VCE CEO Says EMC, Cisco, VMware Partnership Unshaken By Netapp Incursion
The VCE partnership involving EMC, its subsidiary VMware and Cisco will not change, even after Cisco last month expanded its partnership with EMC rival NetApp to sell preconfigured cloud architectures.
Wed, February 06, 2013
Computerworld — The VCE partnership involving EMC, its subsidiary VMware and Cisco will not change, even after Cisco last month expanded its partnership with EMC rival NetApp to sell preconfigured cloud architectures.
"I feel the partnership is strong. Obviously, it's a hyper competitive environment, so there's a lot of speculation in the marketplace," said VCE CEO Praveen Akkiraju in an interview this week with Computerworld.
Founded in 2009, VCE (Virtual Computing Environment), is a joint venture among EMC, its VMware subsidiary and Cisco Systems. VCE sells preconfigured and pretested cloud computing systems called Vblocks. VBlocks are made up by Cisco's Unified Computing System (UCS) servers and networking switches, EMC's storage arrays and VMware virtualization software.
Alex Shubov, a Vblock engineer, explains how the integrated architecture works in VCE's Solution's Lab in Marlborough, Mass. (Photo: Lucas Mearian/Computerworld)
Akkiraju said there are no plans to go outside of the partnership to third-party vendors for servers or switches or to offer an a-la-carte style VCE because Akkiraju considers Cisco "best of breed."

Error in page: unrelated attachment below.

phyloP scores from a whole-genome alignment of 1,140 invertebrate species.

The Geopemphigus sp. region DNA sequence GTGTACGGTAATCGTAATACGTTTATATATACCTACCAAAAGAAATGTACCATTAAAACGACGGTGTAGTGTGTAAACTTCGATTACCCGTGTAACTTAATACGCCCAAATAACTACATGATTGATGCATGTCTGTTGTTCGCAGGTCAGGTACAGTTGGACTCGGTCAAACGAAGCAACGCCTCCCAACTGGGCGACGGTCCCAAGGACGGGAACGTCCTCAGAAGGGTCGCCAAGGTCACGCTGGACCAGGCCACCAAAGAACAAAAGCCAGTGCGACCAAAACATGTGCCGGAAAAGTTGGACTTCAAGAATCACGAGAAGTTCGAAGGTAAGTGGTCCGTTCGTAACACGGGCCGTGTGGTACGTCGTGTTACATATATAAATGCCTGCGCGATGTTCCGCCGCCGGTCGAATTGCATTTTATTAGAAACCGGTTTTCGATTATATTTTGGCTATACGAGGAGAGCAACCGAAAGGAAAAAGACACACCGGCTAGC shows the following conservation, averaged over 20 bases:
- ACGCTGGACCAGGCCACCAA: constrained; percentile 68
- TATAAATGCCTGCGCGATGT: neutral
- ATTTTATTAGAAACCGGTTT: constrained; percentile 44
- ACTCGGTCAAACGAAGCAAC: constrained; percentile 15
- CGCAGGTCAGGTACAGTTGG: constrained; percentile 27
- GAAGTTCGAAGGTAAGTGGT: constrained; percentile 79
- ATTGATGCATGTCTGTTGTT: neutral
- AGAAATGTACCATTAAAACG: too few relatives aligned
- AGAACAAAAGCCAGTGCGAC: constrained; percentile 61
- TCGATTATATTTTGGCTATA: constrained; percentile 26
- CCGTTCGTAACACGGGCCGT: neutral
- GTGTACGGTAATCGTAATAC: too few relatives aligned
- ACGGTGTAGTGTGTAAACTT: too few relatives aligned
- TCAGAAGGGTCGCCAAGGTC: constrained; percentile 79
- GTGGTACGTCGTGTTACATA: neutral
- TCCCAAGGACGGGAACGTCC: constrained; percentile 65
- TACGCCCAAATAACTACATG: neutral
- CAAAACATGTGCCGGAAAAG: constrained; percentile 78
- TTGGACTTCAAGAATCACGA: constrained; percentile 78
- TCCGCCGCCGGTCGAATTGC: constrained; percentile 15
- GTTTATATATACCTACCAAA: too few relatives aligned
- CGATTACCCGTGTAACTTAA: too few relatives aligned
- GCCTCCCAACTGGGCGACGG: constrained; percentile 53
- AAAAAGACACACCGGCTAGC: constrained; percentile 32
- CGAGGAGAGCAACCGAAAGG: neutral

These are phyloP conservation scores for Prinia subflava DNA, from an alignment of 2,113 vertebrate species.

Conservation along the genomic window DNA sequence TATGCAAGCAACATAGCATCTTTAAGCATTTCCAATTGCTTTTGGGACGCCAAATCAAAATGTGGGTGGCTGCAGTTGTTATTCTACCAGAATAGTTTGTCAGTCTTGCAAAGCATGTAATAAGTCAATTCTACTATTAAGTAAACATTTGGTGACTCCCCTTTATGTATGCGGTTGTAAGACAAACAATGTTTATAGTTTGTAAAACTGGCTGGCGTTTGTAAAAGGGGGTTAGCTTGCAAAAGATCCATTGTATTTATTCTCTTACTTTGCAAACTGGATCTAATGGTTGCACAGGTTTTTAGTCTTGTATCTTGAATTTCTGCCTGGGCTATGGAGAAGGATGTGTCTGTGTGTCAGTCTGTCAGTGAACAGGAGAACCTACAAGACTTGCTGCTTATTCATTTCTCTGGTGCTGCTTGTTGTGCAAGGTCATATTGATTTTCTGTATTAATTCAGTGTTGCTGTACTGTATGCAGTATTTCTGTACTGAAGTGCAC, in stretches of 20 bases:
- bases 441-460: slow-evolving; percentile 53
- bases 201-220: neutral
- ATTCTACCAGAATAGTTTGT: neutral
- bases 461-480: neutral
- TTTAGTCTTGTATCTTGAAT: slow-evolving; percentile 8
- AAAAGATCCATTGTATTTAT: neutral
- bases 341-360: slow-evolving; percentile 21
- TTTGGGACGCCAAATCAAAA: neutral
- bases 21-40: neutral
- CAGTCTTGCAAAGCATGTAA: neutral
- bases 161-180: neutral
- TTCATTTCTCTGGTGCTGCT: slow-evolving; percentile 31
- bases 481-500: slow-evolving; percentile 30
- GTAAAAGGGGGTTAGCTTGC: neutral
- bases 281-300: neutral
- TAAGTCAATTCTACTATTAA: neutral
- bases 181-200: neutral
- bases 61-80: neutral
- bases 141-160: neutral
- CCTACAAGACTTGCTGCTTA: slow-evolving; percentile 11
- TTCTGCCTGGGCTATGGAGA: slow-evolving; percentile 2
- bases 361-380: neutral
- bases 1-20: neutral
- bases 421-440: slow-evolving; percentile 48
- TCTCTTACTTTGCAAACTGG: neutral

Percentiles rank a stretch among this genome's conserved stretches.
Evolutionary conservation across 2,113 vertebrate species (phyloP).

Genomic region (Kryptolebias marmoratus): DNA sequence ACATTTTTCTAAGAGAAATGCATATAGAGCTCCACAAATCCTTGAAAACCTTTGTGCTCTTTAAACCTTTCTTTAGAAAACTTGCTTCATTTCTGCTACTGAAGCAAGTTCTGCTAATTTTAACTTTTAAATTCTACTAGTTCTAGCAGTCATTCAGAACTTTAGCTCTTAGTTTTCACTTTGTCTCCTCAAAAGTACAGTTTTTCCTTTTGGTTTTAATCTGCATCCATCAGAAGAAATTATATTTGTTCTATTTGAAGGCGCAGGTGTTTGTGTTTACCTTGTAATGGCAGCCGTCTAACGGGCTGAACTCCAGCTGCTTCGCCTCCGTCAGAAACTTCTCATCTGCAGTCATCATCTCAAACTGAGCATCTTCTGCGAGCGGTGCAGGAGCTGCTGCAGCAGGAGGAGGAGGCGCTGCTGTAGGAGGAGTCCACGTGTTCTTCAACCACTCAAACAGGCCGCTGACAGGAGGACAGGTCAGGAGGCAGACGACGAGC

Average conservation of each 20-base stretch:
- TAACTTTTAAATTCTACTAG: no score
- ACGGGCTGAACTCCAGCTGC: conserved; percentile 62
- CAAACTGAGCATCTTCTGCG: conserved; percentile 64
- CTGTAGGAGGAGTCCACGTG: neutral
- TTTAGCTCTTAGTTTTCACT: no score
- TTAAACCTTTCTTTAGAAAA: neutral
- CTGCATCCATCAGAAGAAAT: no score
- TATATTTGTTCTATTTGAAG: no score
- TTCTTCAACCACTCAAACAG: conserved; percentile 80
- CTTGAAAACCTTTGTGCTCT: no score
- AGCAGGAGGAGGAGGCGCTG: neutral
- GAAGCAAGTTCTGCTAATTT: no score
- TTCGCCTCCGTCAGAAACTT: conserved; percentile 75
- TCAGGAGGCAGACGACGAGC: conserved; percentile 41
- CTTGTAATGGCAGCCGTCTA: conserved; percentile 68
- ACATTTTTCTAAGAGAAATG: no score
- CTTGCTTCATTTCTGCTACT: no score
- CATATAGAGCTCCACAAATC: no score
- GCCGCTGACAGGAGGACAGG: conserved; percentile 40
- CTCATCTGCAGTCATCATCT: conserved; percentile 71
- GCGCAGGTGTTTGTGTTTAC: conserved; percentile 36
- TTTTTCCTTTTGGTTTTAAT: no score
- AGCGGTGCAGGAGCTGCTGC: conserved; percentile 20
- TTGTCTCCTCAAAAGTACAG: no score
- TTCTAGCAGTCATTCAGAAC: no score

"More fundamentally, Cisco is one of our key investors, and we don't envision a different strategy than what we have today," Akkiraju said.
"Because of the nature of VCE as a joint venture, we are tightly aligned in our go-to-market from a sales perspective, from a services perspective and the way we co-develop our road maps," Akkiraju continued. "If anything, because of my deep experience with Cisco, we're able to have very honest and open conversations."
Prior to accepting the position of chief executive at VCE six months ago, Akkiraju worked at Cisco for 18 years. His last position was as senior vice president and general manager of Cisco's Services Routing Technology Group, where he oversaw cloud infrastructure and integrated networking products.
Even so, there was some speculation recently that the VCE partnership might splinter after Cisco and NetApp expanded their reseller partnership around NetApp's preconfigured FlexPod architecture. FlexPod combines Cisco switches and servers with NetApp's FAS storage systems.
However, it wouldn't be the first time a strong partnership failed when cooperation turned into competition. Such was the case with EMC's reseller partnership with Dell, which lasted a decade, but ultimately broke apart after Dell's storage line began competing more and more with EMC's.
Like the VCE partnership, the EMC-Dell arrangement was extremely tight and profitable for both companies. Dell sold more than $1 billion worth of midrange and entry-level storage products from EMC.
Last week, EMC reported that VCE exceeded company expectations as demand for Vblock systems showed strong year-over-year growth.